Sau-ling Cynthia Wong


Distinguished Asian/Pacific American Alumni Award (2010)


Sau-ling Cynthia Wong, has become a pioneer in Asian American Studies since graduating summa cum laude from IU in 1970, with degrees in English and American literature. She also was a member of Phi Beta Kappa at IU. She went on to earn degrees at Stanford University and San Francisco State University.

Writing on a broad range of subjects with a focus on immigrant experience, autobiography and language education, Wong has had a dual focus on literature and language. Her work has placed Asian America within an inclusive vision of cultural diversity in the United States. She also has oriented Asian American studies toward issues of trans-nationalism and globalization.

Her field-defining 1993 study, Reading Asian American Literature: From Necessity to Extravagance, was hailed as "the first comprehensive theoretical praxis for Asian American literature" since scholar Elaine Kim published her ground-breaking work in 1982. The book won the 1994 Outstanding Book Award in Cultural Studies given by the Association for Asian American Studies and was translated into Chinese in 2007.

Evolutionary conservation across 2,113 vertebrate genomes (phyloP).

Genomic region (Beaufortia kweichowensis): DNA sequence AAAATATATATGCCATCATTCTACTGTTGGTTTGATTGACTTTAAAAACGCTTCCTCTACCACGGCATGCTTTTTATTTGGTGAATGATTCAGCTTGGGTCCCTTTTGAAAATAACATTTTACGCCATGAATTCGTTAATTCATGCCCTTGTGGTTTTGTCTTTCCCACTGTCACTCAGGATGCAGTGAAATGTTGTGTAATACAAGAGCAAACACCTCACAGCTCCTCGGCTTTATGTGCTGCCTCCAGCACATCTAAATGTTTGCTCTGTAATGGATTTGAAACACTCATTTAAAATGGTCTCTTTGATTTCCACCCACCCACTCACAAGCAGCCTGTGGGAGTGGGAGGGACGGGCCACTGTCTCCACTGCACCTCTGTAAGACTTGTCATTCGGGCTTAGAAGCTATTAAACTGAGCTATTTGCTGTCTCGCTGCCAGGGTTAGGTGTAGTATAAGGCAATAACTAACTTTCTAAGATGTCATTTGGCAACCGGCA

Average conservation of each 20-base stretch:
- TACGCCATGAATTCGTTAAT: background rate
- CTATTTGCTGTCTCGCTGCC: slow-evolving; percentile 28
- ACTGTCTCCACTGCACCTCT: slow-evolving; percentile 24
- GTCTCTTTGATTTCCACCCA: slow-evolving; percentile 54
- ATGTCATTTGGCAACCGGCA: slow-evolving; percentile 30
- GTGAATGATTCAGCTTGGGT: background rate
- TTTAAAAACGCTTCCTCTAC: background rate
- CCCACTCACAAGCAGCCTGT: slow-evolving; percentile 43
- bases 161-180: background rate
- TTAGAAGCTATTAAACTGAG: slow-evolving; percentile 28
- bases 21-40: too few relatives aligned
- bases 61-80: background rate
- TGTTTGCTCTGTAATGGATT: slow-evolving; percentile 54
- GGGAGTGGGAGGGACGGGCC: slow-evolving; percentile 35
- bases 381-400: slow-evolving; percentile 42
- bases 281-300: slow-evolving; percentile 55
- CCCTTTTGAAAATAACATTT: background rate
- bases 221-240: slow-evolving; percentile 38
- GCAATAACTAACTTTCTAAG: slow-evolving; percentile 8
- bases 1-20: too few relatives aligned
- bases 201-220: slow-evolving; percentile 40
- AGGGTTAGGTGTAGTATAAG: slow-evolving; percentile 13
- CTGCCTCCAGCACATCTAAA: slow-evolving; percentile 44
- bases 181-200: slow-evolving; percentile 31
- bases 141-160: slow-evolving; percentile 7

Two of her essays -- "Necessity and Extravagance in Maxine Hong Kingston's The Woman Warrior" and "Middle-Class Asian American Women in a Global Frame: Refigurations of the Statue of Liberty in Two Late Twentieth-Century Texts" -- won the MELUS best Essay of the Year Awards in 1992 and 2005.

Her co-edited volume, Language Diversity: Problem or Resource (1988), focused on Asian and Latino immigrants' native languages as cultural resources at a time when educators were focusing on immigrant language deficits. AsianAmerica.net: Ethnicity, Nationalism, Cyberspace (2003), a co-edited interdisciplinary volume, provides a timely mapping of Asian America's virtual communities and politics.